Those are the words I received from the emergency room doctor 11 days ago. I’ve never broken a bone in my body, but I guess there’s a first time for everything. Did I break it scoring the winning goal in a soccer game? A bar-room brawl? A 50-yard dash? No, I ran up the stairs in our house. I somehow misjudged while taking two steps at a time. Just goes to show how fragile life (and feet) are.
Unfortunately for me, Nick was headed out of town the next day on a trip he had won through work, so there I was, alone with the boys for nine days with a throbbing, black and swollen foot. They told me to stay off of it for three days, keep it elevated, and use ice for the swelling. Of course none of those things happened. I go back later this week to see how it’s healing, so hopefully the boot they gave me to wear has done the trick. I couldn’t slow down at all, but in the past couple days the pain has disappeared, a good sign.
Nick didn’t get back until around 8 p.m. on Halloween, so it was all on me to take the boys trick-or-treating and then hand out 420 pieces of candy. Our neighborhood reminds me of my days of trick-or-treating back in the ‘70s before anyone was worried about razor blades in candy. I ran out of candy at 7:15 and could have probably handed out another 200 pieces. We had taken the boys to pick out costumes a couple weeks ago and Dylan chose Batman and Reid chose SuperWhy (he's a reading superhero on PBS weekday mornings). They practiced saying "trick-or-treat" for days, and knew that something was going down, although I don't think they knew exactly what. But it was fun to see them get so excited. After about two houses, they caught on fast and wanted to keep going to get more candy. It was a warm evening, so the boys and I handed out candy from the front porch after they were done trick-or-treating. But then they kept taking off, bothering the next door neighbors who were doing the same. It was stressful to keep up with them and make sure they didn’t get too far from me. But in the end, I suppose everything worked out and the boys understand what Halloween is all about. And they only ate candy for dinner, but I let them have fun.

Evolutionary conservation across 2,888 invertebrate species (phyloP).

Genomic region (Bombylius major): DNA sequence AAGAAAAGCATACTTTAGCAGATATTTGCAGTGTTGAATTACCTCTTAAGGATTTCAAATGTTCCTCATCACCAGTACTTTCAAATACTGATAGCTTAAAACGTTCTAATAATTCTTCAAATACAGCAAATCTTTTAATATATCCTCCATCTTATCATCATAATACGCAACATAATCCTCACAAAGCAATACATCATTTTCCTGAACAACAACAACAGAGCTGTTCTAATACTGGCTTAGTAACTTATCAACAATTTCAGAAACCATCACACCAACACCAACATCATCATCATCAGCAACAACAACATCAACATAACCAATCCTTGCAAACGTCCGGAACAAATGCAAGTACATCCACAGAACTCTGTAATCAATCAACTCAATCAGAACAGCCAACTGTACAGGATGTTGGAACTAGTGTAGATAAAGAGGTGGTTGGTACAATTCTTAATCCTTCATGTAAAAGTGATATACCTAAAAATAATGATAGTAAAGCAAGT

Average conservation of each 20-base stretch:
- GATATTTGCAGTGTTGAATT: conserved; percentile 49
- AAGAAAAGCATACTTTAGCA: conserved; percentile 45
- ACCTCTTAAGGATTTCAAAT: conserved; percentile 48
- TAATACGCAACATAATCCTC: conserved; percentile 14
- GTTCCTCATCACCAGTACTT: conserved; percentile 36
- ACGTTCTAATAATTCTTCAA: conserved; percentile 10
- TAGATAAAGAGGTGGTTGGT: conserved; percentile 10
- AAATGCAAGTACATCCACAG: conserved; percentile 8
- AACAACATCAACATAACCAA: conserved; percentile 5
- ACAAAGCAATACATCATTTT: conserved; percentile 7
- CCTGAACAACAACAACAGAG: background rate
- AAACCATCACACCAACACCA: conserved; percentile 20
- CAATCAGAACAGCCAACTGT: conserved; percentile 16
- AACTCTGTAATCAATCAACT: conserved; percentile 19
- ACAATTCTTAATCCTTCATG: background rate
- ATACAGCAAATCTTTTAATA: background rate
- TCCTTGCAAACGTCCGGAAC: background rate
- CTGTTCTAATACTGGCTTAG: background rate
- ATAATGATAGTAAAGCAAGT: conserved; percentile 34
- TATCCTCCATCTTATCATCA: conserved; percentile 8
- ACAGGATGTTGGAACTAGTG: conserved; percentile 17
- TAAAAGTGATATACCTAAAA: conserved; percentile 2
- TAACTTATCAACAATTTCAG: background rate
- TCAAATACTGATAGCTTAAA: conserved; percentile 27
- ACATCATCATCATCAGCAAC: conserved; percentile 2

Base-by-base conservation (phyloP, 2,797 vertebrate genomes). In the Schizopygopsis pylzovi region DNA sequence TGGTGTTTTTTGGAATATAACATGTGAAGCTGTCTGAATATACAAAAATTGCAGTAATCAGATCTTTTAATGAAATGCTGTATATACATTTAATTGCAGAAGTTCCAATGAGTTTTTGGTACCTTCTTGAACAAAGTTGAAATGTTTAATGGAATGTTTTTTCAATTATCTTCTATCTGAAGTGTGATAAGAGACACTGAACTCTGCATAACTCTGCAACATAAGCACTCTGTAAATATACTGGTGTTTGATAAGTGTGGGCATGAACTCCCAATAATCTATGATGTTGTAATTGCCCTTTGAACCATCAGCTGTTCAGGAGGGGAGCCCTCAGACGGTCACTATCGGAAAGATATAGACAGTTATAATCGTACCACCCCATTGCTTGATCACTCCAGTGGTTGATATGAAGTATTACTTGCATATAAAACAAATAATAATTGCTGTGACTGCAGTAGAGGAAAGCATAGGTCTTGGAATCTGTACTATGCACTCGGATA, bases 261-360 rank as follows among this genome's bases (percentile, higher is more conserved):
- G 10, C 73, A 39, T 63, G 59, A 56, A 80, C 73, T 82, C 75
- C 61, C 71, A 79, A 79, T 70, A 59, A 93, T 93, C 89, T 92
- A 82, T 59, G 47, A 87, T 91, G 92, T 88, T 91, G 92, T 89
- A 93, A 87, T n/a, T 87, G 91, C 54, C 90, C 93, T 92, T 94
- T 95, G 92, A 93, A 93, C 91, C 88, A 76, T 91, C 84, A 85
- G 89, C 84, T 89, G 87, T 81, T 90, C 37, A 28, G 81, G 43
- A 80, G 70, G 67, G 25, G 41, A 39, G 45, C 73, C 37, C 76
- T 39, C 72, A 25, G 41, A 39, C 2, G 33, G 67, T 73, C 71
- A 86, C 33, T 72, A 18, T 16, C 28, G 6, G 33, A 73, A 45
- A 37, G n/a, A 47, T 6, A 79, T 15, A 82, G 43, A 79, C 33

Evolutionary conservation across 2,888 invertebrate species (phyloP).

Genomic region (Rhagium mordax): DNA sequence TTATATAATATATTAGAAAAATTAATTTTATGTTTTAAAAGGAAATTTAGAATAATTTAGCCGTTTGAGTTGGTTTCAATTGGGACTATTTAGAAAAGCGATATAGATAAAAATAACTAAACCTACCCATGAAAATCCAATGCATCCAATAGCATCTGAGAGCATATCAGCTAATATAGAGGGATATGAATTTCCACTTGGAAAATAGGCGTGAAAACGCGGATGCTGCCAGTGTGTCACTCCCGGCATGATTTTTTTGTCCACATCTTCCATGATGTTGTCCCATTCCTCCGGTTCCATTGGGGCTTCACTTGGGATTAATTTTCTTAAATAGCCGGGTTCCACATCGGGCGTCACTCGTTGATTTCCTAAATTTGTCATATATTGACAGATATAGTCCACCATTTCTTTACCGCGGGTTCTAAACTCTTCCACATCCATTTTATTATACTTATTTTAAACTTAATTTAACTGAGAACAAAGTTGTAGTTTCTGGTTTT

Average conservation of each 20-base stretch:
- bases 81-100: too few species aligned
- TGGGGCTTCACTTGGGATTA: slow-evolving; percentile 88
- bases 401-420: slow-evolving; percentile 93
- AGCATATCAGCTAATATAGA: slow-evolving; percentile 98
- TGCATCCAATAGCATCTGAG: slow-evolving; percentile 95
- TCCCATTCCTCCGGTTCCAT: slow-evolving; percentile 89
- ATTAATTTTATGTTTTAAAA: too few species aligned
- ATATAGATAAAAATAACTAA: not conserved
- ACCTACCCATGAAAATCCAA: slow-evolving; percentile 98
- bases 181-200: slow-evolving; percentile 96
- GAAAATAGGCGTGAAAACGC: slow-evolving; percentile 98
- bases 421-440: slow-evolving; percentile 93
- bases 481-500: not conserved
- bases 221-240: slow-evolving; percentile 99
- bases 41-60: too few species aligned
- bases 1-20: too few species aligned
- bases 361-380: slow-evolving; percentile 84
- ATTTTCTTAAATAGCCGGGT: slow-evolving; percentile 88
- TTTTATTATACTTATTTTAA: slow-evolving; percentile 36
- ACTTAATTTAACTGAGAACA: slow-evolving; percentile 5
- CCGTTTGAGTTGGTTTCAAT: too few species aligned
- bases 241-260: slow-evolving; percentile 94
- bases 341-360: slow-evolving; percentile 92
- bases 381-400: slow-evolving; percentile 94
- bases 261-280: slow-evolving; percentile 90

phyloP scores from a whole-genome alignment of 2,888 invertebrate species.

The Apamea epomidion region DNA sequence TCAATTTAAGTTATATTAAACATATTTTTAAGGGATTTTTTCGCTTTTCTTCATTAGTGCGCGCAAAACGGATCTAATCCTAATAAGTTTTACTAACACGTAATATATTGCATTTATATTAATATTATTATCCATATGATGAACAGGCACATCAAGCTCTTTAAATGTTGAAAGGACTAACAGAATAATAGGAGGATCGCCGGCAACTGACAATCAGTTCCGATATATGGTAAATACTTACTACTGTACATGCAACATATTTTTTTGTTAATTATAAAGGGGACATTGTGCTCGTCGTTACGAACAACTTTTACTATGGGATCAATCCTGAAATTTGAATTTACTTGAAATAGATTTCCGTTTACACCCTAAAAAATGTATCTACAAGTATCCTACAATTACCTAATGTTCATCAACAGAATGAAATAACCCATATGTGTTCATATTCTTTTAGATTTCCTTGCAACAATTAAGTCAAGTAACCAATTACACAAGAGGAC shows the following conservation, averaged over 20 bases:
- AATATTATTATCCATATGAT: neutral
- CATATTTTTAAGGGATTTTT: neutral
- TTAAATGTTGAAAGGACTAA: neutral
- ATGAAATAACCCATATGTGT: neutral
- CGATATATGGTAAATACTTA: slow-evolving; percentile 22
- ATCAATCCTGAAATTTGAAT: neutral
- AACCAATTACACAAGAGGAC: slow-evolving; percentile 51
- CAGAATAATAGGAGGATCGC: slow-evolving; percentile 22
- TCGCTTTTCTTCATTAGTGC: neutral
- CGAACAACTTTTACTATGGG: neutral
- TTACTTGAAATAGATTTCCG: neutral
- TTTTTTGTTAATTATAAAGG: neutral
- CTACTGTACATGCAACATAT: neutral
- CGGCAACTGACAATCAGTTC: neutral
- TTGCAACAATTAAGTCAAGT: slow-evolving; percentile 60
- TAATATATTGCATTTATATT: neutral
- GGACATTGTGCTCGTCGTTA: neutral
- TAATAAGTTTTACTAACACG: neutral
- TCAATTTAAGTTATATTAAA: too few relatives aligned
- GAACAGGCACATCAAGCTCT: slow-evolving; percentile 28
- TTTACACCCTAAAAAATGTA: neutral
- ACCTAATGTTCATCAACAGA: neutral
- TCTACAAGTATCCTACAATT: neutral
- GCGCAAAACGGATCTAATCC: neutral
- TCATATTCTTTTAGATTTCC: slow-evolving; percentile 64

Another thing that crossed my mind in the past week is how difficult it is to raise children with little to no help. Nick had called my parents, but it would have taken them several days to get here (my mother is incapable of leaving home without a full 20 days to plan and pack) and neither my father nor mother walks dogs, changes diapers, cooks, or cleans, so what would the point have been for them to bother coming here? I’ve still never met Nick’s mom, and she’s never been here to see her grandkids. All the neighbors were busy on Halloween, so really no one was able to help out. I just sucked it up and took it one day at a time.
I can’t believe it’s only three weeks until Thanksgiving. We’ll have no family here for the holiday, so I’m going to start checking around and see if our gay parent couple friends are interested in getting together. Holidays are much more fun with laughter, friends, and even more children.
One final note. I HAVE to watch Oprah today with Ricky Martin. I’m mostly curious to see how he deals with his twin boys. They were conceived in the same clinic as our boys, and at about the same time. I’m sure he has a nanny or two, but his story should be interesting.
Posted by GayDad at 1:58 PM
Monday, October 18, 2010
So how much patience do you have? Think you have what it takes to be a parent? I’ve never considered myself to be a patient person at all, so I have to be proud of myself this morning.